Four years after the opening of the Golden Ears Bridge, the tolled crossing is hemorrhaging money to the tune of $35-$45 million per year.

TransLink revealed the staggering numbers to the Metro Vancouver Mayors’ Council Thursday, along with a warning the bridge could continue losing tens of millions annually for years to come.

The transit authority admits drivers haven’t flocked to the $800-million crossing as quickly as anticipated, but insists it’s too soon to start panicking over numbers.

“We always expected a ramp-up period. We expected traffic to be low to begin with and gradually usage would increase,” said Sany Zein, TransLink’s director of roads.

“What we now know is that ramp-up is slower than expected.”

Officials blame rising gas prices and the fact that initial traffic estimates were calculated prior to the 2008 recession for the disappointing numbers.

There has been improvement in recent years; crossings jumped from 9.8 million in 2011 to roughly 10.8 million in 2012.

That’s still not enough to pay the bills, however, and many motorists continue to have a love-hate relationship with the Golden Ears and its toll, which costs $3 each way for registered drivers in cars, trucks and SUVs.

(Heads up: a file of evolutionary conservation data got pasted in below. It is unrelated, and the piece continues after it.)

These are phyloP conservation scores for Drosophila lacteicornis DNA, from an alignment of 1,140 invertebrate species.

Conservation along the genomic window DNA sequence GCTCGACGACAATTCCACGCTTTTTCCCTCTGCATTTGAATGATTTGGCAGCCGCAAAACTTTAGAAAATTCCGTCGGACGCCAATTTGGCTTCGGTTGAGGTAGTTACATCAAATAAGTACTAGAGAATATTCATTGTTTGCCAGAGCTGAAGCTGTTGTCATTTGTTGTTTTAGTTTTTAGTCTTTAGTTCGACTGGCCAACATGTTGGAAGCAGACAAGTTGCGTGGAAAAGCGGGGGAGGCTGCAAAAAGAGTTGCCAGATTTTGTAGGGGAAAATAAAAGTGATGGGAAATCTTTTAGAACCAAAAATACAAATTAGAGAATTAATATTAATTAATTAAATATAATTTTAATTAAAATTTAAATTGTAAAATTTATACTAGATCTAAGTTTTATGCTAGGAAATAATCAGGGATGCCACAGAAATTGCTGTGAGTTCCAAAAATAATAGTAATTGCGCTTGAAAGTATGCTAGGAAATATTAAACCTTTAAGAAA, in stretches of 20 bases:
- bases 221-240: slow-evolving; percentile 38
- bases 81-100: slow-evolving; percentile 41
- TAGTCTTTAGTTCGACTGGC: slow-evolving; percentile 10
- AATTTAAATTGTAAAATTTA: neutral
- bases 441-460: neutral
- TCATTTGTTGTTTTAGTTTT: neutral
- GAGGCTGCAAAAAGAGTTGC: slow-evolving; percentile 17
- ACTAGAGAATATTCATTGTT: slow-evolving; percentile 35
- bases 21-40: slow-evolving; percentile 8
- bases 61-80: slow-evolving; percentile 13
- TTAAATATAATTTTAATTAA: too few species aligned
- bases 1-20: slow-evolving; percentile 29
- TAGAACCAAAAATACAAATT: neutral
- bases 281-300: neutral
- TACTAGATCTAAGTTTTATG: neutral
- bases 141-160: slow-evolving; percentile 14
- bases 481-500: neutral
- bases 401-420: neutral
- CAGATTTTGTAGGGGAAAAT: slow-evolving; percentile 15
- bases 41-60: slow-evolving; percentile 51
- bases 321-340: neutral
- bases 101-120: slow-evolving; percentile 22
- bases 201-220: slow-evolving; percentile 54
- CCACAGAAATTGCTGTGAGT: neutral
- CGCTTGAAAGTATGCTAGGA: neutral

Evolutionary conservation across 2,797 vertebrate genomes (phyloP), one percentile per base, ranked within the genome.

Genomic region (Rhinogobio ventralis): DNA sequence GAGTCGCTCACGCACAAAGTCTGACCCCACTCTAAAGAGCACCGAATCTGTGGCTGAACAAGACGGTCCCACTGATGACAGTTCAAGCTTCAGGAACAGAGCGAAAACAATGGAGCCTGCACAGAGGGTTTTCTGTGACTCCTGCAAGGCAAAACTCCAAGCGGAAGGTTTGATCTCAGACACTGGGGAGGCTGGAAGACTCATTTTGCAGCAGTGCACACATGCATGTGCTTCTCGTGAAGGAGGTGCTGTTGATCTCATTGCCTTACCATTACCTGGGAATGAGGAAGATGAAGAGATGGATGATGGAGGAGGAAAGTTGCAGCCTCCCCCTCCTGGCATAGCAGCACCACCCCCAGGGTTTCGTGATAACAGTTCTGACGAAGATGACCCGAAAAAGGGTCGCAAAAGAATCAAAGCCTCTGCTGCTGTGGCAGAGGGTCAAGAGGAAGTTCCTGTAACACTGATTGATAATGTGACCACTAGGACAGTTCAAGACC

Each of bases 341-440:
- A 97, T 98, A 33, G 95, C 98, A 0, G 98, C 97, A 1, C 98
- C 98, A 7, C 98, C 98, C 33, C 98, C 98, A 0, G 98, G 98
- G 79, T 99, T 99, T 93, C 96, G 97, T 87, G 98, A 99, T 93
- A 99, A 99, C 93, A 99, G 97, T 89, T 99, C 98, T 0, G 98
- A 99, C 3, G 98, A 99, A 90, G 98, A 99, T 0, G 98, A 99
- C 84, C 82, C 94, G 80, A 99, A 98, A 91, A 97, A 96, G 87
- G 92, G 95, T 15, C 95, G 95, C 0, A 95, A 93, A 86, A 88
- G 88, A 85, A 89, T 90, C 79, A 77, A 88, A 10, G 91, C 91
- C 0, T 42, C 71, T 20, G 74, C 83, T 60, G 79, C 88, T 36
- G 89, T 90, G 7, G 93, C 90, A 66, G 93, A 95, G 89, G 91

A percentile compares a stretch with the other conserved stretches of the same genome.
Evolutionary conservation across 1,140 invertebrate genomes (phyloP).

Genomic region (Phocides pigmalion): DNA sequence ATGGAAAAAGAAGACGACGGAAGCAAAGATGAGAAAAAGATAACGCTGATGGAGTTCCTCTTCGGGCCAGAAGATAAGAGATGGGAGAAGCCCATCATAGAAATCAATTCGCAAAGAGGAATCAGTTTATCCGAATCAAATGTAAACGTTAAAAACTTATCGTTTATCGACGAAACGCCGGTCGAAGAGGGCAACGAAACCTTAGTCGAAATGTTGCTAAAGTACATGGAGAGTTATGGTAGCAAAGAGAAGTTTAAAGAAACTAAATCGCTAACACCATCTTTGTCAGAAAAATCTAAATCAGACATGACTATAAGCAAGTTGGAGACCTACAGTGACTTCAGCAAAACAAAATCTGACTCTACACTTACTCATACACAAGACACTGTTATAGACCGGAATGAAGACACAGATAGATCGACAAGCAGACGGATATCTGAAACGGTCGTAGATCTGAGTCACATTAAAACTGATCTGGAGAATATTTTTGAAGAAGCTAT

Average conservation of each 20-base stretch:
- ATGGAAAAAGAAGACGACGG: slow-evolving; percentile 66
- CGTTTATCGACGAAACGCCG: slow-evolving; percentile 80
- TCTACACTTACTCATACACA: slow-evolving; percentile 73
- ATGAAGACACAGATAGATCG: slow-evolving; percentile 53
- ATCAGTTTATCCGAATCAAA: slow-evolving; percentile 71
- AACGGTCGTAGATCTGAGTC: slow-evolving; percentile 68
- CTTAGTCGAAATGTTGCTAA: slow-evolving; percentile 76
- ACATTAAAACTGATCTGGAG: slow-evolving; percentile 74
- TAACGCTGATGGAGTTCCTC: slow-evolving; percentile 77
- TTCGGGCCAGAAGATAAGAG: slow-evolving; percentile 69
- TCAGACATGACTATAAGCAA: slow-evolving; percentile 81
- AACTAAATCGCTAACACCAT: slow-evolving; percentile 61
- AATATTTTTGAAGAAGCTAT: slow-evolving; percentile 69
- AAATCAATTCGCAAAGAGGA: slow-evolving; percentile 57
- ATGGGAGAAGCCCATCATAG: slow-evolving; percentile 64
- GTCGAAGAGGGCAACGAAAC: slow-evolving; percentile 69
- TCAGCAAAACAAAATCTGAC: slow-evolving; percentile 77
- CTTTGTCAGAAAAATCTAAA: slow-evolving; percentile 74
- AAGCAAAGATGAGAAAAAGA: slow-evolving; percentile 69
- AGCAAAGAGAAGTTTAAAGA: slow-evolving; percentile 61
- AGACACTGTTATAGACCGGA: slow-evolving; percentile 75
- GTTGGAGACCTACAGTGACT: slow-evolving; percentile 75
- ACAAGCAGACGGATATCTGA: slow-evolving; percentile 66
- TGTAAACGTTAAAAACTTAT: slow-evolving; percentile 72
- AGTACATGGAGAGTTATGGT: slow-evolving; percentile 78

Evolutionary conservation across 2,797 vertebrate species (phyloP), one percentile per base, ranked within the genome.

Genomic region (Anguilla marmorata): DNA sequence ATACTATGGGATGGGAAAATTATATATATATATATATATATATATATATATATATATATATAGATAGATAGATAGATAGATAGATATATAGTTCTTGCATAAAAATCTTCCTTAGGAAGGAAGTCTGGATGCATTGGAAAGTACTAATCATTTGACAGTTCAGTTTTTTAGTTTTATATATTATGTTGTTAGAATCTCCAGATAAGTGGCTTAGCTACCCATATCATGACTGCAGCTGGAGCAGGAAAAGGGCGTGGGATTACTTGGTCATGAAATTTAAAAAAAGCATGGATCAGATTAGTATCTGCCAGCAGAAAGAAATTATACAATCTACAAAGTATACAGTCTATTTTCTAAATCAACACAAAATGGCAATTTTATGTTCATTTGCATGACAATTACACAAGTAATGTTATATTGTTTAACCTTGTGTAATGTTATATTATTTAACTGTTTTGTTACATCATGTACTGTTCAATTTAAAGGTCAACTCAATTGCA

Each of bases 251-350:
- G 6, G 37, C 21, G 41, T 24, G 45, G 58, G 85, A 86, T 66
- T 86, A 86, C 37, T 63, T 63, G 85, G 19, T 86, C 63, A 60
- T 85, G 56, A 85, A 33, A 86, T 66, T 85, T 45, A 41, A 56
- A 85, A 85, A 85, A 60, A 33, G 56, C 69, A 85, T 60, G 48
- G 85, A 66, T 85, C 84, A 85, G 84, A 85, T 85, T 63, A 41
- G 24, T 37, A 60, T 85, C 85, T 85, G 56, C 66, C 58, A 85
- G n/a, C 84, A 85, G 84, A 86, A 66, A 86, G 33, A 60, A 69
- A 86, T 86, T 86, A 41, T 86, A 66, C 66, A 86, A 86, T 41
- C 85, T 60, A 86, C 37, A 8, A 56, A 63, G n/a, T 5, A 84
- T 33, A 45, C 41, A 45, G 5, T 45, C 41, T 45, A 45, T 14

Zein said the bridge is expected to last 100 years, and will prove its worth eventually.

“In the future, people will look back and see this as a very good investment in the region,” he said.

In the meantime, TransLink said the new Port Mann Bridge is at least meeting projections, at about 3.4 million crossings per year.

News of the massive Golden Ears losses came just a week after B.C. announced plans for a new crossing to replace the George Massey Tunnel.

The province hasn’t announced how much that project could cost, or whether the completed bridge would be tolled. Construction is expected to start in 2017.

With a report from CTV British Columbia’s Julie Nolin